Secondly, even with these optimistic assumptions about savings and new revenues, the impact of the cuts in the Governor’s budget remain extremely worrisome.   With a few exceptions, most agencies are facing FY ’12 funding that is 15 to 25 percent below their budgets for FY ’09. The ability of these agencies to fulfill their basic functions – whether that is protecting the public health from disaster and disease, dispensing justice in a timely fashion, or conducting inspections and issuing licenses – has already been critically corroded by successive rounds of cuts.  Even those core agencies that are partially protected will see their funding reduced in FY ’12, despite, rising operating costs and caseloads, which means the ongoing potential for serious damage to public programs.

In a briefing held after the Governor’s State of the State address, Secretary of State Glenn Coffee stressed that the Governor’s proposals are intended to open the conversation on next year’s budget, not be the final word. All of us who depend on state services – on the school teachers, safety inspectors, child welfare specialists, nursing home attendants, and corrections officers who protect our safety and well-being and make us a stronger state – will need to actively follow and participate in this conversation in the months ahead.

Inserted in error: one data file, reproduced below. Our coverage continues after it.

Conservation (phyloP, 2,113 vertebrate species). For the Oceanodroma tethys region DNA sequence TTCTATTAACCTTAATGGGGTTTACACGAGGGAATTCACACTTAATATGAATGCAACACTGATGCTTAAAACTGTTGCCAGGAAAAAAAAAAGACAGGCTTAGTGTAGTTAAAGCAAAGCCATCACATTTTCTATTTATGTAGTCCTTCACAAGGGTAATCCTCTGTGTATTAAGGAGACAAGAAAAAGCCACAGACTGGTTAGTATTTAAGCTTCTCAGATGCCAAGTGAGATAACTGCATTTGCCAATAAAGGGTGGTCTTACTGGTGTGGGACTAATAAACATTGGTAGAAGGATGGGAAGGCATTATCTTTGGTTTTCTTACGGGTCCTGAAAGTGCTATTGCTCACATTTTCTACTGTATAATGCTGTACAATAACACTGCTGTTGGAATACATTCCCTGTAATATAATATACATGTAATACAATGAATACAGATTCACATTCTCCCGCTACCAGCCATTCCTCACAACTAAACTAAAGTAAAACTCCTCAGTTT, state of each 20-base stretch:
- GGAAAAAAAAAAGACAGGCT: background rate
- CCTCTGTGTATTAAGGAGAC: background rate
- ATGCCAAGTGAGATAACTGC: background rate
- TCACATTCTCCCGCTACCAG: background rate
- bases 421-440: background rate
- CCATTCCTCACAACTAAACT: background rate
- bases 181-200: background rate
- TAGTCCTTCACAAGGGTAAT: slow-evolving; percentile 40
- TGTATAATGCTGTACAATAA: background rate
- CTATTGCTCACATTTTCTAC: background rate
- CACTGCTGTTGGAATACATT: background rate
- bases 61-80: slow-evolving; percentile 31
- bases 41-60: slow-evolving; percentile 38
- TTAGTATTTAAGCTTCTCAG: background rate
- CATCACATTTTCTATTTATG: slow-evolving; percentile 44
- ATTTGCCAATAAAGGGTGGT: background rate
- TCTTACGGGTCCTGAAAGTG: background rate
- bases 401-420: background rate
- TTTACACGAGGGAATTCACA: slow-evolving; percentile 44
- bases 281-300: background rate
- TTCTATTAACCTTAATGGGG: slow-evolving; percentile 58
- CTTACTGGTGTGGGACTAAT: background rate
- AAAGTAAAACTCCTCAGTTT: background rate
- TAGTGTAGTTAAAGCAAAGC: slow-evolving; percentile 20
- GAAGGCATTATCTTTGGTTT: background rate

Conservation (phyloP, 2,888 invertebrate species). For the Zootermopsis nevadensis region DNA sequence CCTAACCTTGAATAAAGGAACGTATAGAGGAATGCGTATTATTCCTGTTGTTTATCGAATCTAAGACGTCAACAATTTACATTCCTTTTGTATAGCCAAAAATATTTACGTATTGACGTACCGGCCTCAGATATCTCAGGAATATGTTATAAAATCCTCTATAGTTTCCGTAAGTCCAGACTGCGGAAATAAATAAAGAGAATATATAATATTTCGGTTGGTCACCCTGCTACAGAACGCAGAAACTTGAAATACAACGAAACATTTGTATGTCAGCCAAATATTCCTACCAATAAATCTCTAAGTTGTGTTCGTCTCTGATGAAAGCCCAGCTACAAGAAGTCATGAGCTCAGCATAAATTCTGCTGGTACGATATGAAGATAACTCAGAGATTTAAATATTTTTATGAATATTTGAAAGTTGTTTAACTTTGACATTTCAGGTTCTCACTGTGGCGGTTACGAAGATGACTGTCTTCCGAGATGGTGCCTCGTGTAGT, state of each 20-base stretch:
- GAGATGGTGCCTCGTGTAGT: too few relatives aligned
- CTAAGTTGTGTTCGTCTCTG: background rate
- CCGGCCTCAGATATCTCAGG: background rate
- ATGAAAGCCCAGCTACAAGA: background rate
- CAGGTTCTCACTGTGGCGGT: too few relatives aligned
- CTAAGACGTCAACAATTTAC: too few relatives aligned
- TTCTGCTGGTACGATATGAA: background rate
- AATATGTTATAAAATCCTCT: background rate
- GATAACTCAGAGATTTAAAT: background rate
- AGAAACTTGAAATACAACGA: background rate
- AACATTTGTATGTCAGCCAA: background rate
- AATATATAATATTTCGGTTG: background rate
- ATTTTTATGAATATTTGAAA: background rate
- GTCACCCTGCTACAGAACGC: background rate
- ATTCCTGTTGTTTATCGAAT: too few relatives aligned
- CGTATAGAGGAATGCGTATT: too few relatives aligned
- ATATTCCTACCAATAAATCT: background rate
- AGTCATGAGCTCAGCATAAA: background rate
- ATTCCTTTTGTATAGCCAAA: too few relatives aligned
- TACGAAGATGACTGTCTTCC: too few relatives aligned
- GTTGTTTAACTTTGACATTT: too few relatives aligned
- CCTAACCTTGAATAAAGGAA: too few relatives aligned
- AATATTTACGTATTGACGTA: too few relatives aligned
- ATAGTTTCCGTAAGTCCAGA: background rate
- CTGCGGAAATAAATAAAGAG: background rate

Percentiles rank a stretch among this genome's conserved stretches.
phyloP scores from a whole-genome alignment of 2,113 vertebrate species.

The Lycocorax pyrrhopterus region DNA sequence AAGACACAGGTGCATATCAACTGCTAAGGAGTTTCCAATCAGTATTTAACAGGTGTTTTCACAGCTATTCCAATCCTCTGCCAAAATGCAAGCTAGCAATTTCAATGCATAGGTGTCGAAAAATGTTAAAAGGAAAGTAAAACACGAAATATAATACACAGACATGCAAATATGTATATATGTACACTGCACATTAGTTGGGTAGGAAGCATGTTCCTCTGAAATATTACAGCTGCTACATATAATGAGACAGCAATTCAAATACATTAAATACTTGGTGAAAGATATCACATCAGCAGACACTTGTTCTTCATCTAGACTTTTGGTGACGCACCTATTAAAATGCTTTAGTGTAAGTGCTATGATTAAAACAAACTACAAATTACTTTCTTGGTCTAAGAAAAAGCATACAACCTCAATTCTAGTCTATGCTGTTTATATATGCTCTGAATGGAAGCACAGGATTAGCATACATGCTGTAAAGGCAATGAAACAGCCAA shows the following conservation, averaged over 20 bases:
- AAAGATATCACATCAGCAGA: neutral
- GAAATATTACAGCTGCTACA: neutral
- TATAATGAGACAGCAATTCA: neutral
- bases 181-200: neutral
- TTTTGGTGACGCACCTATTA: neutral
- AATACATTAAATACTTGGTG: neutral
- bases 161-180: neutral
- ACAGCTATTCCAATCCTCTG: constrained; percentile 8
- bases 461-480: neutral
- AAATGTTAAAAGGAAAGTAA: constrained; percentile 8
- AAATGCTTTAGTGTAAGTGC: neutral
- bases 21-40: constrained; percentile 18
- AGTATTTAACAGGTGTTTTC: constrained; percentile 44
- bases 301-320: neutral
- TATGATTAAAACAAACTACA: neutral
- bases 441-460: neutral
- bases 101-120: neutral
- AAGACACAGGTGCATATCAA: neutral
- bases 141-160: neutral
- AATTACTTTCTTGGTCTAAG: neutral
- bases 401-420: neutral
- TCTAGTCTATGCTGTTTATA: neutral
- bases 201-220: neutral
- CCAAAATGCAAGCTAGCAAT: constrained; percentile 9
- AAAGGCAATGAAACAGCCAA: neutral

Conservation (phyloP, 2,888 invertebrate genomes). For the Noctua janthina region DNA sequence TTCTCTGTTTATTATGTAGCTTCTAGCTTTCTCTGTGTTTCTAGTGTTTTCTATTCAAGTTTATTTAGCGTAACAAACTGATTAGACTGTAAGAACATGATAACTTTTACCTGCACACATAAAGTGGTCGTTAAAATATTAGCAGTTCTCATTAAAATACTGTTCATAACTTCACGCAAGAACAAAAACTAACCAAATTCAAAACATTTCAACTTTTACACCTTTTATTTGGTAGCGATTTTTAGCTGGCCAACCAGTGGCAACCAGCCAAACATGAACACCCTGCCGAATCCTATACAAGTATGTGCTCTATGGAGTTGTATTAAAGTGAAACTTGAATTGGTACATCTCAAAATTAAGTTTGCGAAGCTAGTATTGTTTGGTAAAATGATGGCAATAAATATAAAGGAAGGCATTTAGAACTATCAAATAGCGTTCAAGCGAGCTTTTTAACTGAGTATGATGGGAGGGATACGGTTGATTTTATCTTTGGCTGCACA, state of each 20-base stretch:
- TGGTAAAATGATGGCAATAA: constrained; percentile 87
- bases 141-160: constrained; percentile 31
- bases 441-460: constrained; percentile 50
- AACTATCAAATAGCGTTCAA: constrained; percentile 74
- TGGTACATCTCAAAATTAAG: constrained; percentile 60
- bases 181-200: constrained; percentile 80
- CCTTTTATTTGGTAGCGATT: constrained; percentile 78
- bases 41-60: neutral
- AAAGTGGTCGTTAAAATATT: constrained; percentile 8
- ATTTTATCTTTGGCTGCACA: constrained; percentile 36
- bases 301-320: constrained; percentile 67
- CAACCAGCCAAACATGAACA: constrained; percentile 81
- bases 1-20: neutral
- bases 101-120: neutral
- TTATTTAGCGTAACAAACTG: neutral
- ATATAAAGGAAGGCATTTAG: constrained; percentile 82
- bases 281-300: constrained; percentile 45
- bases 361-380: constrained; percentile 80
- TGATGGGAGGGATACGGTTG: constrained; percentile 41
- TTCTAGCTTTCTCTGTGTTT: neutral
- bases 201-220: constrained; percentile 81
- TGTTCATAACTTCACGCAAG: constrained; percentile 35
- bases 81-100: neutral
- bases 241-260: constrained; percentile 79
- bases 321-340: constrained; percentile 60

Former Executive Director David Blatt joined OK Policy in 2008 and served as its Executive Director from 2010 to 2019. He previously served as Director of Public Policy for Community Action Project of Tulsa County and as a budget analyst for the Oklahoma State Senate. He has a Ph.D. in political science from Cornell University and a B.A. from the University of Alberta. David has been selected as Political Scientist of the Year by the Oklahoma Political Science Association, Local Social Justice Champion by the Dan Allen Center for Social Justice, and Public Citizen of the Year by the National Association of Social Workers.